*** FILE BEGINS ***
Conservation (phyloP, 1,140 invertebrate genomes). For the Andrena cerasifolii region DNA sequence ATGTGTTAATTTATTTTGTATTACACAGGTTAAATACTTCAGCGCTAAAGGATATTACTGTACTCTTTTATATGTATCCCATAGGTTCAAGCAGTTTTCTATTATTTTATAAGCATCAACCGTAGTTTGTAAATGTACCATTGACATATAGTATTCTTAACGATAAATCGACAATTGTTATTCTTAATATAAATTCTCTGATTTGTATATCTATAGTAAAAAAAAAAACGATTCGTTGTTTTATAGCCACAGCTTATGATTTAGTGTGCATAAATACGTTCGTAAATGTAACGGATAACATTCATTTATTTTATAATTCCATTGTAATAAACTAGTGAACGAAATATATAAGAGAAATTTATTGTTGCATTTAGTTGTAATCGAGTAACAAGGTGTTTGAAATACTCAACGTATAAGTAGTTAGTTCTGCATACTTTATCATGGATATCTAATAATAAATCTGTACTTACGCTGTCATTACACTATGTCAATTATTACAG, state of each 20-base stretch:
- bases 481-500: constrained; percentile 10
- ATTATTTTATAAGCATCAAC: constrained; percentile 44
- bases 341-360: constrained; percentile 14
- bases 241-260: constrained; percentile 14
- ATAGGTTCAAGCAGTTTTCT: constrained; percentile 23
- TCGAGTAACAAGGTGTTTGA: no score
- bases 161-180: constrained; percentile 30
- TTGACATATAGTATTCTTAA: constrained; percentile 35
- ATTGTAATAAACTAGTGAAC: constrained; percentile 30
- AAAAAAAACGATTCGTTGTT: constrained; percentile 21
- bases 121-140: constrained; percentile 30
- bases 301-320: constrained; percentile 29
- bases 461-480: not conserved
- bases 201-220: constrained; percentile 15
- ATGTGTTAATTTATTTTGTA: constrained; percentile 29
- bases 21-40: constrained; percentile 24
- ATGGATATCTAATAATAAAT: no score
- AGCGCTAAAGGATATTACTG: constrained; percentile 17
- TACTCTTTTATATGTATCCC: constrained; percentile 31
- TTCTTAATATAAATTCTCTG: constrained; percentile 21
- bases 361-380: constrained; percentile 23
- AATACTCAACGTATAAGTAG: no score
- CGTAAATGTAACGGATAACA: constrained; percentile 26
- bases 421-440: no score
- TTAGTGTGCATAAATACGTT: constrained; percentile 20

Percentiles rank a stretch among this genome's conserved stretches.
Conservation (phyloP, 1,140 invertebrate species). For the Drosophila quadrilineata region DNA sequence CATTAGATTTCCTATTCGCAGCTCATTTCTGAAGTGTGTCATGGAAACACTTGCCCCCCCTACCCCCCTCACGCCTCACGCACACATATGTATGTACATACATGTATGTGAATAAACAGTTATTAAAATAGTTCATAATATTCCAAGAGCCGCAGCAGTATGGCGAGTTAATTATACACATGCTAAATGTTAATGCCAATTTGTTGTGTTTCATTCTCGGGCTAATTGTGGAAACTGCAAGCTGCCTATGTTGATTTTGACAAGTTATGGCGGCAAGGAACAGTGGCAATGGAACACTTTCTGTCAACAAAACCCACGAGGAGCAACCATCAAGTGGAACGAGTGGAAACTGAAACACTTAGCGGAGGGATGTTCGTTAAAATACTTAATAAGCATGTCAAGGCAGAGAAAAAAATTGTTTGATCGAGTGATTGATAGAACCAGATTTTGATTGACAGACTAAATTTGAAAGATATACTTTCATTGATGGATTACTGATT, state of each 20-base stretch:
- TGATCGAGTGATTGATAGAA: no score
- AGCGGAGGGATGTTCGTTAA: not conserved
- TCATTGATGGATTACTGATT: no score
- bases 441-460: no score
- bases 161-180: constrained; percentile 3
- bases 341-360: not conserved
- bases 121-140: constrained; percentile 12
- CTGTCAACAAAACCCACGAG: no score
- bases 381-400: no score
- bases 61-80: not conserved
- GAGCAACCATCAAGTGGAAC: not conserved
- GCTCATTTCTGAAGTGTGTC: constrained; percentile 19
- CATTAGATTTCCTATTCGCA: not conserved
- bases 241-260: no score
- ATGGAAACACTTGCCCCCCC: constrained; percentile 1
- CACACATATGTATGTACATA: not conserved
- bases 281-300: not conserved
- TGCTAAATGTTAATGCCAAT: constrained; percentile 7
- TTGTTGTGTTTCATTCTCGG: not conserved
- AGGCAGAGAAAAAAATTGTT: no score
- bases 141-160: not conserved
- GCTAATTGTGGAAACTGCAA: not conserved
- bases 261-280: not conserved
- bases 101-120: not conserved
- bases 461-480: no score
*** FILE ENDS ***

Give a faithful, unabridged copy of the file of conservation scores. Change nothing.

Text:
Conservation (phyloP, 1,140 invertebrate genomes). For the Andrena cerasifolii region DNA sequence ATGTGTTAATTTATTTTGTATTACACAGGTTAAATACTTCAGCGCTAAAGGATATTACTGTACTCTTTTATATGTATCCCATAGGTTCAAGCAGTTTTCTATTATTTTATAAGCATCAACCGTAGTTTGTAAATGTACCATTGACATATAGTATTCTTAACGATAAATCGACAATTGTTATTCTTAATATAAATTCTCTGATTTGTATATCTATAGTAAAAAAAAAAACGATTCGTTGTTTTATAGCCACAGCTTATGATTTAGTGTGCATAAATACGTTCGTAAATGTAACGGATAACATTCATTTATTTTATAATTCCATTGTAATAAACTAGTGAACGAAATATATAAGAGAAATTTATTGTTGCATTTAGTTGTAATCGAGTAACAAGGTGTTTGAAATACTCAACGTATAAGTAGTTAGTTCTGCATACTTTATCATGGATATCTAATAATAAATCTGTACTTACGCTGTCATTACACTATGTCAATTATTACAG, state of each 20-base stretch:
- bases 481-500: constrained; percentile 10
- ATTATTTTATAAGCATCAAC: constrained; percentile 44
- bases 341-360: constrained; percentile 14
- bases 241-260: constrained; percentile 14
- ATAGGTTCAAGCAGTTTTCT: constrained; percentile 23
- TCGAGTAACAAGGTGTTTGA: no score
- bases 161-180: constrained; percentile 30
- TTGACATATAGTATTCTTAA: constrained; percentile 35
- ATTGTAATAAACTAGTGAAC: constrained; percentile 30
- AAAAAAAACGATTCGTTGTT: constrained; percentile 21
- bases 121-140: constrained; percentile 30
- bases 301-320: constrained; percentile 29
- bases 461-480: not conserved
- bases 201-220: constrained; percentile 15
- ATGTGTTAATTTATTTTGTA: constrained; percentile 29
- bases 21-40: constrained; percentile 24
- ATGGATATCTAATAATAAAT: no score
- AGCGCTAAAGGATATTACTG: constrained; percentile 17
- TACTCTTTTATATGTATCCC: constrained; percentile 31
- TTCTTAATATAAATTCTCTG: constrained; percentile 21
- bases 361-380: constrained; percentile 23
- AATACTCAACGTATAAGTAG: no score
- CGTAAATGTAACGGATAACA: constrained; percentile 26
- bases 421-440: no score
- TTAGTGTGCATAAATACGTT: constrained; percentile 20

Percentiles rank a stretch among this genome's conserved stretches.
Conservation (phyloP, 1,140 invertebrate species). For the Drosophila quadrilineata region DNA sequence CATTAGATTTCCTATTCGCAGCTCATTTCTGAAGTGTGTCATGGAAACACTTGCCCCCCCTACCCCCCTCACGCCTCACGCACACATATGTATGTACATACATGTATGTGAATAAACAGTTATTAAAATAGTTCATAATATTCCAAGAGCCGCAGCAGTATGGCGAGTTAATTATACACATGCTAAATGTTAATGCCAATTTGTTGTGTTTCATTCTCGGGCTAATTGTGGAAACTGCAAGCTGCCTATGTTGATTTTGACAAGTTATGGCGGCAAGGAACAGTGGCAATGGAACACTTTCTGTCAACAAAACCCACGAGGAGCAACCATCAAGTGGAACGAGTGGAAACTGAAACACTTAGCGGAGGGATGTTCGTTAAAATACTTAATAAGCATGTCAAGGCAGAGAAAAAAATTGTTTGATCGAGTGATTGATAGAACCAGATTTTGATTGACAGACTAAATTTGAAAGATATACTTTCATTGATGGATTACTGATT, state of each 20-base stretch:
- TGATCGAGTGATTGATAGAA: no score
- AGCGGAGGGATGTTCGTTAA: not conserved
- TCATTGATGGATTACTGATT: no score
- bases 441-460: no score
- bases 161-180: constrained; percentile 3
- bases 341-360: not conserved
- bases 121-140: constrained; percentile 12
- CTGTCAACAAAACCCACGAG: no score
- bases 381-400: no score
- bases 61-80: not conserved
- GAGCAACCATCAAGTGGAAC: not conserved
- GCTCATTTCTGAAGTGTGTC: constrained; percentile 19
- CATTAGATTTCCTATTCGCA: not conserved
- bases 241-260: no score
- ATGGAAACACTTGCCCCCCC: constrained; percentile 1
- CACACATATGTATGTACATA: not conserved
- bases 281-300: not conserved
- TGCTAAATGTTAATGCCAAT: constrained; percentile 7
- TTGTTGTGTTTCATTCTCGG: not conserved
- AGGCAGAGAAAAAAATTGTT: no score
- bases 141-160: not conserved
- GCTAATTGTGGAAACTGCAA: not conserved
- bases 261-280: not conserved
- bases 101-120: not conserved
- bases 461-480: no score